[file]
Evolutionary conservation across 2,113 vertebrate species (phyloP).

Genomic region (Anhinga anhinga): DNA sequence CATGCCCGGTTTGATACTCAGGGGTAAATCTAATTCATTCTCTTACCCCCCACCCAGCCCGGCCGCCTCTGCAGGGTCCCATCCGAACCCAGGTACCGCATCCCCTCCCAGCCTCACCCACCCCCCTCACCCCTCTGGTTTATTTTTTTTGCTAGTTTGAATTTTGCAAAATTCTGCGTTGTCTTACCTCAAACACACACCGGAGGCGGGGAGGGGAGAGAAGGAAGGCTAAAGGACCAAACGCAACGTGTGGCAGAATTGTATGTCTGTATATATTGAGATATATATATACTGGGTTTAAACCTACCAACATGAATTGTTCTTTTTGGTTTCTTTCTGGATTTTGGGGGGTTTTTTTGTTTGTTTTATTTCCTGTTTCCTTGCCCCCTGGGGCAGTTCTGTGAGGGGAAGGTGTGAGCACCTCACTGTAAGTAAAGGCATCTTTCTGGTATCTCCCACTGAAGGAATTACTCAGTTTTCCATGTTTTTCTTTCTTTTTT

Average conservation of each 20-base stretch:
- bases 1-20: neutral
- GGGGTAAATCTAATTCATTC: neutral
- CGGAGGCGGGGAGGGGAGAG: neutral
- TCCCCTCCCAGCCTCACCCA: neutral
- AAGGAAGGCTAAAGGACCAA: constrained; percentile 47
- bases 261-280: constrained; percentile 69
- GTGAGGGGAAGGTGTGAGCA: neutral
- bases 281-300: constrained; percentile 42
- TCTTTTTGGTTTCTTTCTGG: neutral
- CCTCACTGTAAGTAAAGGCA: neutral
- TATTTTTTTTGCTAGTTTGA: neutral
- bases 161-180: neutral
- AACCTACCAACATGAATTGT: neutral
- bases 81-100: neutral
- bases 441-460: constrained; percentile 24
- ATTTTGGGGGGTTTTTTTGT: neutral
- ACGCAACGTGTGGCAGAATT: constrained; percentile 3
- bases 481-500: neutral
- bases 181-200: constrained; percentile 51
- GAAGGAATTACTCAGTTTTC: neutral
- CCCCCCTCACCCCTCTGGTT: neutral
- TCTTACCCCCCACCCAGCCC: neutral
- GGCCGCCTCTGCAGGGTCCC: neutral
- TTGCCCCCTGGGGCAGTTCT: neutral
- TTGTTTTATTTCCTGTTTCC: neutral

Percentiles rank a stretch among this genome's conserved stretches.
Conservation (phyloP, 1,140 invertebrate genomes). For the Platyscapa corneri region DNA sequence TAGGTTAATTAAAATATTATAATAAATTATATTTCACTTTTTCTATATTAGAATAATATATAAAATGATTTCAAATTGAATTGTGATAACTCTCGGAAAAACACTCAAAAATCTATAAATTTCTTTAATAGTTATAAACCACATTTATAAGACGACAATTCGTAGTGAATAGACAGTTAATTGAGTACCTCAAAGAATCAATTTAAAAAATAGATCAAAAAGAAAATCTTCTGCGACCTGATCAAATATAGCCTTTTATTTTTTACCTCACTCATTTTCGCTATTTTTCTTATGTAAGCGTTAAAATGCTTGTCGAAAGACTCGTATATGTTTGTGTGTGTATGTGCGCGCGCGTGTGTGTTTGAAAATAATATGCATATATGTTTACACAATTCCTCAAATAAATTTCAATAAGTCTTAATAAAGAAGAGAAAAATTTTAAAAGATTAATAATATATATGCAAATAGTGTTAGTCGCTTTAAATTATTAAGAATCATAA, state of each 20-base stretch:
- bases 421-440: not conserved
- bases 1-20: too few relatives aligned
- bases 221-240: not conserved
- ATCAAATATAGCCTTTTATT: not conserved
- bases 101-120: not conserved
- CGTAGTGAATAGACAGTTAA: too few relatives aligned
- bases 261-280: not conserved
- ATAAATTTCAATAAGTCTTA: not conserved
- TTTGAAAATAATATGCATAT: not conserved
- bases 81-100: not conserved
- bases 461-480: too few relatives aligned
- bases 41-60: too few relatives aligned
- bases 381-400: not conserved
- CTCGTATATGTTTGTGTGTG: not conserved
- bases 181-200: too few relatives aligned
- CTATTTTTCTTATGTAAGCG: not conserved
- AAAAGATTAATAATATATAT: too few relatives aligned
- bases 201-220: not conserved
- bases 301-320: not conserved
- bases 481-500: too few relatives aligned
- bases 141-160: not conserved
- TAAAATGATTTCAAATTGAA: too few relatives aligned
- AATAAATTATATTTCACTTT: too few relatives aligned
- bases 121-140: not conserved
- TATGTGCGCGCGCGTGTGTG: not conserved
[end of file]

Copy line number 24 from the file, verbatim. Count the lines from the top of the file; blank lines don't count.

- CCCCCCTCACCCCTCTGGTT: neutral